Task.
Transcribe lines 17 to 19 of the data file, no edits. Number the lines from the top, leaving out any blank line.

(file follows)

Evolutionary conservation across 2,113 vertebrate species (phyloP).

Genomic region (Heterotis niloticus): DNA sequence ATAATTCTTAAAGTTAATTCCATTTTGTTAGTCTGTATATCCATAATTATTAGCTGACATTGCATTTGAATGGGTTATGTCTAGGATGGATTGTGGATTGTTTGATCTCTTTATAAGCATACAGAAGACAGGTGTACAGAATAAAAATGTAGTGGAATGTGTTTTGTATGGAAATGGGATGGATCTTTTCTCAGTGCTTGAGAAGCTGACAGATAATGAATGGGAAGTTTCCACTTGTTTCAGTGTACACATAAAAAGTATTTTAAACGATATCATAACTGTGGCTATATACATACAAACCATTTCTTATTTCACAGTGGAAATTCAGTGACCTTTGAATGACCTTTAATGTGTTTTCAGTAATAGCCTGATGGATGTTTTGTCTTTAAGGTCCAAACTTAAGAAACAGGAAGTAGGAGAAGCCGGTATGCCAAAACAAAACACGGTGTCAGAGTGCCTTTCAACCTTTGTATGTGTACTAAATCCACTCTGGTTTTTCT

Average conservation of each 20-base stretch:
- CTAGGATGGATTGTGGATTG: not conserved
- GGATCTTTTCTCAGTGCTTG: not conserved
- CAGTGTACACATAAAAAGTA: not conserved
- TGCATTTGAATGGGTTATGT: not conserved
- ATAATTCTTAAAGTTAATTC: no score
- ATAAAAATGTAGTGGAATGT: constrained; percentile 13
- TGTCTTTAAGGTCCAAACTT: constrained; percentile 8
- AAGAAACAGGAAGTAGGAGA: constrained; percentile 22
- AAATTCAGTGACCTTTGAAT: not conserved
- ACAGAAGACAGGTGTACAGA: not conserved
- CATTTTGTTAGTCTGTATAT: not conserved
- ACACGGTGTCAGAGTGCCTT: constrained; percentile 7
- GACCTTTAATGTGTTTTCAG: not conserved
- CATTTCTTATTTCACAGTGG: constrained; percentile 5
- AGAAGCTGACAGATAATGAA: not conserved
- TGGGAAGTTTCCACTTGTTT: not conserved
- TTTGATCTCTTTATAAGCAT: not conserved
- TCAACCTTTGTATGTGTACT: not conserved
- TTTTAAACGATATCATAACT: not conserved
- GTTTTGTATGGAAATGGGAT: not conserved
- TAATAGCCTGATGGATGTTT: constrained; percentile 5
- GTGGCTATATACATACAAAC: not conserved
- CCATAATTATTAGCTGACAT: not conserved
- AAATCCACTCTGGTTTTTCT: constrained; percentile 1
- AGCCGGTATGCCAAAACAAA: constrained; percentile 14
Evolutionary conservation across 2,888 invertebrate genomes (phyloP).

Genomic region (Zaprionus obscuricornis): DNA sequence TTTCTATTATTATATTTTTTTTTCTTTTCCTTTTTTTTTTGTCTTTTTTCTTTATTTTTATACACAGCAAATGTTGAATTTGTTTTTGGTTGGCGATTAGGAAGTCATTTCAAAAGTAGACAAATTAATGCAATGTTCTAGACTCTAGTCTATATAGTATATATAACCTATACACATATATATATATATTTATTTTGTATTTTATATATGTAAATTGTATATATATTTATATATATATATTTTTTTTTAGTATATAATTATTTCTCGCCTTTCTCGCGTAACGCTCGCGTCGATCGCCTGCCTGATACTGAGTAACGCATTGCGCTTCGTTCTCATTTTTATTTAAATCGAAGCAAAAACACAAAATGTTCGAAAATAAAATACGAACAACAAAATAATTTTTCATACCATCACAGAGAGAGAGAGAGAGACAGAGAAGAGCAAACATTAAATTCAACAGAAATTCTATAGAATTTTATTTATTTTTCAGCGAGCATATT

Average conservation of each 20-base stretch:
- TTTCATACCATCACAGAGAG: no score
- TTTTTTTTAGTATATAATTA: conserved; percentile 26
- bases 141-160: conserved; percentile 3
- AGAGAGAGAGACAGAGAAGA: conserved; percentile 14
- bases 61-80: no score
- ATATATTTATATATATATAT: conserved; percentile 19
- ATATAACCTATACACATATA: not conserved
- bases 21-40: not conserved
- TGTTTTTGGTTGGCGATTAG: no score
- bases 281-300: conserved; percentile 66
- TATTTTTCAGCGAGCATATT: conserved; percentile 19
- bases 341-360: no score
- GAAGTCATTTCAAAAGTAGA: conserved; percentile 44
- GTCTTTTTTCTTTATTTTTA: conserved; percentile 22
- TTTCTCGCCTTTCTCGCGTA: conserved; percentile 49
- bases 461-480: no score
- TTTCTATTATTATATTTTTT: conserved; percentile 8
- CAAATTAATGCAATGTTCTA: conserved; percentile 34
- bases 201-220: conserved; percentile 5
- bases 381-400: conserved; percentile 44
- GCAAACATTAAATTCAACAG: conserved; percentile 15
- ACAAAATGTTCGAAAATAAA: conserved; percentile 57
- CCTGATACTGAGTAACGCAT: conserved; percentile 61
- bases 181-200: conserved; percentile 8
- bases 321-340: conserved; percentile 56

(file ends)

- CATTTCTTATTTCACAGTGG: constrained; percentile 5
- AGAAGCTGACAGATAATGAA: not conserved
- TGGGAAGTTTCCACTTGTTT: not conserved